Los Angeles County is taking many of the right steps to prepare for a potential bioterrorist attack but needs to do a better job justifying how it spends grant money, federal officials have found.
Reviewers from the U.S. Centers for Disease Control and Prevention visited the county's terrorism readiness program in May, two months after The Times reported that the health department spent at least $2 million in federal grant funds for items that were of questionable relevance.
The CDC officials, in a report issued last month, complimented the county for working with other public agencies and private groups in its preparations. The agency also praised the county's efforts to track patient visits to emergency rooms so officials can quickly spot unusual diseases or illnesses.
But the CDC said the county had sometimes misinterpreted federal spending and budget policies. "This has resulted in delays and multiple efforts to correct information provided," the document said, causing "major roadblocks to performance."
Since 2002, the county has received about $110 million in federal grants for bioterrorism planning. Because of the county's formidable size and risk as a terrorist target, it gets its money directly from the CDC, as do New York City and Chicago. Allocations for all other counties in California flow through the state Department of Health Services.
The CDC has not asked L.A. County to return any of its money. But agency senior advisor Donna Knutson said "we came to an understanding that in the future we would expect more details to be provided so that conversations and clarifications would occur before purchases are made."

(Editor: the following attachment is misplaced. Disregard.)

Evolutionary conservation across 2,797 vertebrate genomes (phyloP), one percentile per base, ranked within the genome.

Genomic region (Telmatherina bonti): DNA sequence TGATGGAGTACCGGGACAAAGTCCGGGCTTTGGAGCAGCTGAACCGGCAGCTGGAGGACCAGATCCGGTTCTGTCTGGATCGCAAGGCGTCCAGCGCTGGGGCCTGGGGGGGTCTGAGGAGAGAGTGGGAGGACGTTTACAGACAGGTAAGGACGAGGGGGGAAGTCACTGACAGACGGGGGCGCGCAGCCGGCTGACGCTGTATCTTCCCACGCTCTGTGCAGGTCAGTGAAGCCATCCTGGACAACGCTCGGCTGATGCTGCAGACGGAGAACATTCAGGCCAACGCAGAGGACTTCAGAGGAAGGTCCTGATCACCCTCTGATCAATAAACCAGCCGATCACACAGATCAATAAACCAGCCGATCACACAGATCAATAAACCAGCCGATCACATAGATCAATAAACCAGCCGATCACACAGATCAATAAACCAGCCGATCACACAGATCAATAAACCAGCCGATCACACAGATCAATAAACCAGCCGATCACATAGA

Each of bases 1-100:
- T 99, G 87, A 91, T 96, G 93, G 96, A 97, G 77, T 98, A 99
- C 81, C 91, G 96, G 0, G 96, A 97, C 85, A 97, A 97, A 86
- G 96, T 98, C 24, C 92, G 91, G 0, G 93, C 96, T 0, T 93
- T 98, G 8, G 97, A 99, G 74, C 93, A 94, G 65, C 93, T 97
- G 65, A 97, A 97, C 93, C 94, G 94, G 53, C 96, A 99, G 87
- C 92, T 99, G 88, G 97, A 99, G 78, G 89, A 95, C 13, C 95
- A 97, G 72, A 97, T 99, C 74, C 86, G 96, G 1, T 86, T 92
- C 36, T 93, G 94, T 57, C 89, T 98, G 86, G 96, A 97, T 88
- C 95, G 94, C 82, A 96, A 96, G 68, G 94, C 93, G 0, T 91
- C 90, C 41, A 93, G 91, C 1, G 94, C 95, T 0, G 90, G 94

The CDC report follows two earlier audits of the county's bioterrorism program that raised concerns about spending and other administrative issues.
The county Board of Supervisors requested one of the audits in March after The Times reported that bioterrorism grants to the county had been spent on buffing up the health department's image, responding to unrelated health scourges and buying questionable supplies and services.
For example, the county spent $57,045 to hire extras from Central Casting to participate in a 2004 smallpox vaccination drill, along with gift bags to thank the paid actors and volunteers. The county also spent $128,000 on promotional items to be given away to the public, including letter openers, whistles, magnets, mouse pads, flashlights, pens, travel toothbrushes and emergency kits.
In April, the county auditor-controller said public health officials should better justify "unusual or potentially sensitive purchases."
The CDC recently informed its grant recipients that they should not use federal funds to purchase promotional items, Knutson said.
Separately, the county public health department asked four outside experts to review the bioterrorism program. Their report, released in May, said officials had made "considerable progress since 2001 and are to be applauded for a strong and solid preparedness effort."
But the team also found that the county bureaucracy has created problems in "timely and appropriate" hiring, purchasing and oversight. It was sometimes unclear who was in charge of what, the group said. And while the county had sought to raise public awareness of preparedness with a marketing campaign, it made "uneven progress" with minority and non-English speaking groups.
County officials say they have taken the advice to heart and are doing a better job explaining their spending requests to the CDC.